Well, if they are not staring you in the face already, let me tell you this – the robots have arrived. Like something out of Dr Who, D2C or B2B2C are here to stay and no matter how uncomfortable you feel about having them in your living room, you are going to have to accommodate them.
I am talking about the plethora of both new and traditional companies selling investment packages and financial plans direct-to-consumers as well as via advisers with front end consumer functionality. It does not seem that long ago when we were threatening to boycott certain insurance companies for selling life insurance directly. Over the last couple of months, we have heard about the D2C plans of Standard Life, Aviva, and Legal & general to name but a few. And yet, here we are now, most of us sitting comfortably side by side with D2C but let’s face it, it is needed.
With robots exterminating our bread and butter business of yesteryear, it is time to say a fond farewell to time spent attracting business that has been generating diminishing reward over recent years. For those who are still feeling threatened by this encroachment I ask you this – do you really want to be chasing clients who want to be chasing robots? We learnt those painful love lessons long ago in the playground. It just took some of us longer to figure it out. Blush.
Of course when you are dealing with robots your online behaviour is monitored and before you know it you are subjected to a meteor shower of personalised targeted marketing and all that goes with it. The well-oiled robot can be a slick sales machine of profitable and coercive force.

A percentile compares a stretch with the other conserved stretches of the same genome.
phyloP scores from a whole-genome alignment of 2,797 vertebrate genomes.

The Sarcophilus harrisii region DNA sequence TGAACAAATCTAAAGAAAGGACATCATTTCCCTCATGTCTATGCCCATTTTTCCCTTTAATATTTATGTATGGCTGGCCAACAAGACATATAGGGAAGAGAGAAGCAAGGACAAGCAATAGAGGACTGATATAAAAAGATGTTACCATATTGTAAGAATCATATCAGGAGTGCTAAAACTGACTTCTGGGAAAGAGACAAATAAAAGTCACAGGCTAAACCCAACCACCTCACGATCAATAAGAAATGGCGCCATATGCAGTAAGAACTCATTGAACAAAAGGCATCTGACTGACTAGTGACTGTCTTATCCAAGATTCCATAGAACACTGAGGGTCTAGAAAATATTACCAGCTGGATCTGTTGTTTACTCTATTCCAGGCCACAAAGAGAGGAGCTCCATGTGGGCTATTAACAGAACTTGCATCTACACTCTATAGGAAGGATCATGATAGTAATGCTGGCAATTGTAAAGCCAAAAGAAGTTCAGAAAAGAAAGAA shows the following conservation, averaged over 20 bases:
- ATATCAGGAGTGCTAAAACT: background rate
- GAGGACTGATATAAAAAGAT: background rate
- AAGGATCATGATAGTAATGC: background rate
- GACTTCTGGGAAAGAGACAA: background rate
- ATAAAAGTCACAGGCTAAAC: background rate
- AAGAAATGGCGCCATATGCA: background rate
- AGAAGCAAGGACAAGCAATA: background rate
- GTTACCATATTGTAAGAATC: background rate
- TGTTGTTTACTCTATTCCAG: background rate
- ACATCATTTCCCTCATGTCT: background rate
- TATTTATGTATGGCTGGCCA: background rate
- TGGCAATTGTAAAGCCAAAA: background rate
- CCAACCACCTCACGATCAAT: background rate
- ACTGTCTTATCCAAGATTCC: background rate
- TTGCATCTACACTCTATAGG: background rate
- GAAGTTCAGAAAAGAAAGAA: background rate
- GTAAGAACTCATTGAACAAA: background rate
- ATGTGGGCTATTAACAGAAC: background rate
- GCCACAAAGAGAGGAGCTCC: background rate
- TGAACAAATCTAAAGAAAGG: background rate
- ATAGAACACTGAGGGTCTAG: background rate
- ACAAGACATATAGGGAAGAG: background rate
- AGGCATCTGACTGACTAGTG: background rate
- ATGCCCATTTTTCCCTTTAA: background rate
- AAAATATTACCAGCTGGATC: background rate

A process of zombification also awaits. Similar to the long-standing issue with the personal finance sections of newspapers, the consumer’s decision making process is infiltrated with bias given the persuasive and selective thoughts of “industry experts” or unregulated commentary which, as we are all too well aware, can lead to very poor outcomes for the consumer. This is a whole other topic.
What is more, robots have no personality and are the coldest and most heartless things on earth when markets sink. Throw in the feeling of being hounded by endless online nudges, a bombardment of time share apartment promos and June Whitfield funeral plans that you cannot live without, and surely their next click to find a human adviser to get them out of jail, is never going to be too far away for some people.
The isolating world of the robot will take what we do not want but give back to us people pleading to deal with us. Someone to share the pain, share the gain and most of all, someone to blame should things go wrong.
Mel Kenny is a chartered financial planner at Radcliffe & Newlands